The Epigenetics of Antifungal Resistance

Decades of antibiotic and antifungal use have dramatically impacted the global microbiome, with ramifications for agriculture and human health. Worries are mounting but no systematic plans of action are forthcoming. Though that is not to say there are no slivers of hope.

While they are still largely confined to immunocompromised patients, fungal infections are a looming public health crisis. Invasive candidiasis is increasingly caused by multidrug-resistant non-albicans yeasts and nearly 60% of C. parapsilosi sampled in South Africa are now fluconazole-resistant, alarmingly but not abnormally high (Friedman, 2019).

For agriculture fungal pathogens pose a more immediate threat. Highly resistant species like F. oxysporum, responsible for Panama disease in bananas, could ruin the livelihoods of millions of farmers (Ordonez, 2015).

Rising global temperatures will only hasten the emergence of new threats. Catastrophic events brought on by fungus are not unknown. Between 1845 and 1852, P. infestans led to a million deaths and the emigration of 2.1 million Irish.

The decimation of a staple or cash crop is becoming more probable as mycologists are not only finding newly resistant pathogens but newly pathogenic species (Nnadi, 2021; Fischer 2012).  

Yet for now there are only four classes of antifungals in common use: azoles, polyenes, echinocandins, and a single nucleoside analog, flucytosine (McCarthy, 2019).

The documented genetic changes in bacterial populations do not fully explain antibiotic resistance, which has prompted researchers to turn their attention to epigenetic processes (Ghosh, 2020). Many of these alterations have been studied in oncological contexts, culminating in multiple FDA-approve dcancer therapeutics (Heerboth et. al, 2014).

Common epigenetic modifications include acetylation, methylation, sumoylation, alterations to chromatin structure, and, perhaps most promising for the management of infectious diseases, RNA silencing

These mechanisms, alone or together, foster phenotypic plasticity. Rapid epigenetic responses allow unwanted cells (malignant, bacterial, or fungal) to buy time while heritable adaptations are evolved.

Histone deacetylases (HDACs) remove acetyl groups from histones, which are partially responsible for managing cellular stress responses. Inhibiting HDACs impacts virulence factors like biofilm formation, fungal growth, and host dissemination (Garnaud, 2016; Simonetti, 2007). 

Histone acetylation is involved in the development of antifungal resistance in C. albicans; it’s been known for decades that Trichostatin A, a broad-spectrum HDAC inhibitor (HDACi), has antifungal properties; as coordinators of fungal life cycles, targeting histones can reduce virulence, as was shown with U. maydis, better known as Corn Smut (Elías-Villalobos, 2015).

Other epigenetic phenomena, like RNA silencing, prominently figure into how pathogenic fungi operate and how, in the near future, they can be managed.

RNAi signals can affect the cells of more than one organism. Pathogens utilize effector proteins and toxins to suppress innate host immunity. It was thought fungi’s toolkit was limited to these factors until Weinberg found that B. cinerea, better known as Soft Rot, produces sRNAs to disrupt immune signaling pathways in plants (Hua, 2018).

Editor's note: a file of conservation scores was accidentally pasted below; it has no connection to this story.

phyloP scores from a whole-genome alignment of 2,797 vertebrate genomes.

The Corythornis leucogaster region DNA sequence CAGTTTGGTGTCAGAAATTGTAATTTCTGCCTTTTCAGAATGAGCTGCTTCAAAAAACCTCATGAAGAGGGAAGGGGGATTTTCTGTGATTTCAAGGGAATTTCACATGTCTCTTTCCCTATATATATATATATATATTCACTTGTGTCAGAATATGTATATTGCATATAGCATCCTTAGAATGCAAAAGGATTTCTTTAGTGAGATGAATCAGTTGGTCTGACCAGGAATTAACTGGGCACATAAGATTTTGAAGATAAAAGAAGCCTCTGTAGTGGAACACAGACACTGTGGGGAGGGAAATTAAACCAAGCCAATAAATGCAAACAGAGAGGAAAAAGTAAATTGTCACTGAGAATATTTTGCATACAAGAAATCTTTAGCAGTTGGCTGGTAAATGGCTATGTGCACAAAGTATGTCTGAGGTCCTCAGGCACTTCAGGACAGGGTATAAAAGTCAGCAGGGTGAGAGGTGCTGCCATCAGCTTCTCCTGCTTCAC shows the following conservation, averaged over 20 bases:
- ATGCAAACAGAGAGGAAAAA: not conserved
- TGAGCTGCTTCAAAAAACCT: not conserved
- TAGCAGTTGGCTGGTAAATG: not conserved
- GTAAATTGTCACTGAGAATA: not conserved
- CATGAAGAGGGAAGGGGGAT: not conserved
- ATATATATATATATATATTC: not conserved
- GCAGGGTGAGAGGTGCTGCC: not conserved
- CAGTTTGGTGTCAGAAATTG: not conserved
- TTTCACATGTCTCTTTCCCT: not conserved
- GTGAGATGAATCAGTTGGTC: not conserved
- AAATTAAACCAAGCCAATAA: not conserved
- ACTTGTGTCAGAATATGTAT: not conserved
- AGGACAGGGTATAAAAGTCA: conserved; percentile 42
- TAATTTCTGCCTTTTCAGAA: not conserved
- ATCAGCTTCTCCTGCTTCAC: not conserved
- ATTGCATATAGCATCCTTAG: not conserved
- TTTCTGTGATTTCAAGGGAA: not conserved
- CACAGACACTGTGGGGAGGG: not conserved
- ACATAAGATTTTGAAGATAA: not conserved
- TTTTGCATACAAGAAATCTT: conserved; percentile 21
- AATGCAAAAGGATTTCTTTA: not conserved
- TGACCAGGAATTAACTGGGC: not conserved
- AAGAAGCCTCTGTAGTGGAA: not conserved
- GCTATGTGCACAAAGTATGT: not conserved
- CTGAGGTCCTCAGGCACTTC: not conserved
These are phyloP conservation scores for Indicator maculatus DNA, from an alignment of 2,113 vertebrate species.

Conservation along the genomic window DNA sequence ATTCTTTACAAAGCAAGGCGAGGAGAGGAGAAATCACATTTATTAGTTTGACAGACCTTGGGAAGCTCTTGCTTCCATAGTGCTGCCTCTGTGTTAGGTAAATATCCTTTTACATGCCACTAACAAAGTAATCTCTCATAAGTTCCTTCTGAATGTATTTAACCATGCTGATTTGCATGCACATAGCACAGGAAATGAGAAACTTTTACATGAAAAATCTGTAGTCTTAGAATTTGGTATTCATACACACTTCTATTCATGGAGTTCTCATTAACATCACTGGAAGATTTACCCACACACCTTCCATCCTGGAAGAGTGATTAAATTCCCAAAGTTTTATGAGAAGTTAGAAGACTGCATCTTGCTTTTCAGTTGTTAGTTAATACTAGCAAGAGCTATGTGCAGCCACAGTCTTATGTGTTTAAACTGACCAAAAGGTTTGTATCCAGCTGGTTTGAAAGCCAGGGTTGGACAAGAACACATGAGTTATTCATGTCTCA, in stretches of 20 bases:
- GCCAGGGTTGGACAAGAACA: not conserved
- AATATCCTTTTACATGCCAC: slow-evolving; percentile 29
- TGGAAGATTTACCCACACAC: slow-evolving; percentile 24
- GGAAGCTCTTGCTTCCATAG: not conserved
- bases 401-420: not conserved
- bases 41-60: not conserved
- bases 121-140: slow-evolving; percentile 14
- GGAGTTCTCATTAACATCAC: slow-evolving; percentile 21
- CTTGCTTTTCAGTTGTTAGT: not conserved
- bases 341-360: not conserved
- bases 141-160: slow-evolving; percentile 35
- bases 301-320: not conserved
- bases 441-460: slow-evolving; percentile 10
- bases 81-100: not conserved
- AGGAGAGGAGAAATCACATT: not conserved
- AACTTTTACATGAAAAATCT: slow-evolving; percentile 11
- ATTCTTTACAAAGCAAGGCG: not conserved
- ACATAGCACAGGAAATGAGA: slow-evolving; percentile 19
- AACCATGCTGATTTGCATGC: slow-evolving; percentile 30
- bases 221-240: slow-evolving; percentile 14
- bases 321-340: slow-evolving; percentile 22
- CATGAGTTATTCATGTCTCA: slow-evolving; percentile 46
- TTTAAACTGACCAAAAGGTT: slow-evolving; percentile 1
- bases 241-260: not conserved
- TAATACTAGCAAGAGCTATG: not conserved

In other words, they can be used by a host to defend or a parasite to attack (or vice versa). This line of inquiry was opened in 1998 when Timmons and Fire fed dsRNA-bearing E. coli to nematodes. Host-induced gene silencing (HIGS), under human control, was born. 

It has been applied to Wilt Disease in arabidopsis and cotton. Wilt can kill a tree within a single growing season. It is doubly concerning because no resistance genes have been found in crops like cotton, sunflowers, and potatoes (Zhang, 2016).

RNA silencing in M. circinelloides (which does not yet have a more memorable common name) gives us an example of the previously mentioned phenomenon of phenotypic plasticity.

M. circinelloides gains 5-FOA resistance through sense and antisense sRNAs, which silence pyRf and pyRg. This is normally accomplished through genetic mutations in these loci. A similar alteration simultaneously protects it from rapamycin and FK506 (Calo et. al, 2014). 

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It is vital not only to consider new techniques, but how to enhance the efficacy of existing options. This can be done through epigenetic modulation (Chang et. al, 2019), which has been explored with antibiotic resistant bacteria. It offers an expedient manner of prolonging the usefulness of approved antifungals (Adam, 2008; Ghosh, 2020).

Despite the costs of remaining unprepared, relevant diagnostic tests, vaccines, drugs, and basic pathophysiological research remains lamentably underfunded (Brown et. al, 2012). Moreover, a dangerous overlap between antifungals used for plants and humans is driving drug resistance, as attested to animal pathogens repeatedly acquiring azole resistance through agricultural fungicides (Berger, 2017).

If these avenues are not pursued now, we will find ourselves caught off guard yet again. Unpreparedness is not tenable in a hyperconnected world.


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About Adam Alonzi 6 Articles
Adam Alonzi is a writer, biotechnologist, futurist, documentary maker, inventor, and game programmer. He is the author of A Plank in Reason and Praying for Death: A Zombie Apocalypse. His time is consumed by unrelated hobbies and ventures. Visit his blog here.


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